Wolf goes alone, moving like a soldier, crosses over the street and takes cover behind a corner. After him others go out, one by one, and at one point everyone is crossing the street. It is daylight, but not much can be seen, as the dark clouds still cover the sky, shaking every few minutes by their inexhaustible electric shocks. A green glow has fallen far away, maybe about two or three kilometres away, and from the street they can see how it soars skyward above the ruins of buildings, singing with its distinctive and monotone roar. In the street there are three empty cars, and the remains of a collapsed building. Rubble, glass and furniture everywhere, and among the ruins a lump, perhaps a corpse, another one, in which nobody wants or can really fix their eyes.
All run. Crow is the last. He leaves behind Owl, which closely follows Sarah and Mom. Raven has not yet told Owl, but it is no coincidence that he always cross the street behind her. He wants to protect her. Maybe later, when days cease to be that crazy they might sit awhile and talk alone, together. Whatever happens in the future now he follows her closely, with all his senses alert. And suddenly, as he follows her, he suddenly realises how Owl stops, frozen. She is grabbing Mom, and Mom and Sara are looking awestruck to their right, petrified with fear. Owl is shocked too. Crow looks at the same direction. And sees. There they are. They.
Nobody knows who they are or where they come from, or what they want or what they are doing. It is not even clear whether they are the cause of the cataclysm or not. They just appeared right after the first day of earthquakes, they came from the sky heavily covered by black clouds, and began to do their things, whatever those things are.
The first sight that Crow had of them was that of four huge and dark tentacles hovering over the land from the sea of clouds which covered the dusky sky. Those things were moving, twisting and coiling with great agility and flexibility, as if they were animals or were made of rubber or meat, but also produced a dull, reverberating metallic screech, and opened gaps, destroyed buildings and thrown cars and buses everywhere without apparent difficulty. They were black, about two meters wide, its endings always lost in the sky, beyond the everlasting black clouds, all seeming to come from one single source, a single node suspended and hidden, unseen, beyond the overcast sky. Later, Crow could see many other tentacles, sometimes in groups of four or six, sometimes even twenty. They appeared night and day, it did not matter. They came down all at once, always next to each other, and once they reached the ground they moved independently from each other, as if everyone of them has its own life, or maybe all of them stayed quite on the same place, and maybe they touched gently here and there or they just clashed with everything causing a huge destruction. More than once he saw them swallowing things, whether debris, vehicles, trees, water or dead bodies, their surface just opened on one side, in any place where there seemed to be no prior aperture, and whatever it was they rapidly absorbed it into. In the end, sooner or later they ended up again coming back to the sky, disappearing through the clouds from which they had first emerged without notice. Crow never found any logic on it, he just knew he preferred to be as far away from them as possible whenever they appeared.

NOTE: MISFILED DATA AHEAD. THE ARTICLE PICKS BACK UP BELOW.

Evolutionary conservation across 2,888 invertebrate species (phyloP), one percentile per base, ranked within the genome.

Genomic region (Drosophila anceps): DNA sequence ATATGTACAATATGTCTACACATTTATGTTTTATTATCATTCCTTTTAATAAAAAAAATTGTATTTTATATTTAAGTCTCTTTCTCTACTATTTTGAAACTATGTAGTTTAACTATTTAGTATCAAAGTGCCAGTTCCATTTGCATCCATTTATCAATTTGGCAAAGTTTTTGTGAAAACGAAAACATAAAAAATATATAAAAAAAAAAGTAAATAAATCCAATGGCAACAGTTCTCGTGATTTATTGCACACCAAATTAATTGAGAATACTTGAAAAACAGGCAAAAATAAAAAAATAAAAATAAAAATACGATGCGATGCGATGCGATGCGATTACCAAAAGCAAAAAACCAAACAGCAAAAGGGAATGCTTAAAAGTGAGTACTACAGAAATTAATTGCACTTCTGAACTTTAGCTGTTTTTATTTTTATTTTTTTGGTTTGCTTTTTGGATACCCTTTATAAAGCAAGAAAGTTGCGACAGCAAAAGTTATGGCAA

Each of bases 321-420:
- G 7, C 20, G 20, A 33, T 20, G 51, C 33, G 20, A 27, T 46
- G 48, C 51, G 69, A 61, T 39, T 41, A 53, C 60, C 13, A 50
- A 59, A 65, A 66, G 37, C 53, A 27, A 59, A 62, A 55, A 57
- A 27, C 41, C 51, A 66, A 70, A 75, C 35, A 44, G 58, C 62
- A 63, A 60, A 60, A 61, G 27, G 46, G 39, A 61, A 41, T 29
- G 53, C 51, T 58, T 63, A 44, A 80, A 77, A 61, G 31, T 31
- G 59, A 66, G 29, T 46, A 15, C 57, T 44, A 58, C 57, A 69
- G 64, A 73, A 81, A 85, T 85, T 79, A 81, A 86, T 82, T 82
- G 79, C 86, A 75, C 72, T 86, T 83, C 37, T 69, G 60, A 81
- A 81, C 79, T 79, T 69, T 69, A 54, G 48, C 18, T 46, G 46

It was not a sure thing, there was no way to know it, but most likely those things were the same that the ones that had erected the towers. Those were just a few, very few, and it took several days for them to arrive, but their number increased everyday. They emerged from the dark skies without warning, like all the other phenomena and, like everything else, apparently randomly. Suddenly, among the dark clouds a giant mole appeared, a dark column with a base as wide as a small soccer field, and so high that its top hide beyond the eternal clouds. It was a monstrous elongated structure formed by a myriad of huge pieces which, although loose, held together in a more or less compact shape thanks to some kind of powerful attraction force. Its lower end, weevil, emerged from the storm first, and the whole tower followed it, dropping vertically towards the ground, slowly but inexorably. Eventually it collided with the surface, ruthlessly, crushing everything, houses, vehicles and living beings, and in the midst of a wrenching crunch, a tremendous earthquake, and with terrifying force, buried deep in the ground, digging its lower end on it, penetrating dozens, probably hundreds of meters into the earth, lifting and throwing into the air enormous masses of debris and stones. When the commotion stopped the rest of the structure could be seen vertically and monstrously rising into the sky, its sting already nailed on earth, and its various pieces acting as if they were alive, moving back and forth over and around the main structure. For days squeaks and metal punches came from it, while entire sections of that incredible hulk, huge, elongated pieces, moved floating over its surface, breaking off from it, slowly raising and falling always glued to their sides, ending up assembling themselves into any another part. Those towers rose up into the clouds that covered the sky, gave off a heat so intense that no one or nothing could approach them and, for some reason, seemed completely immune to the constant earthquakes that shook the earth.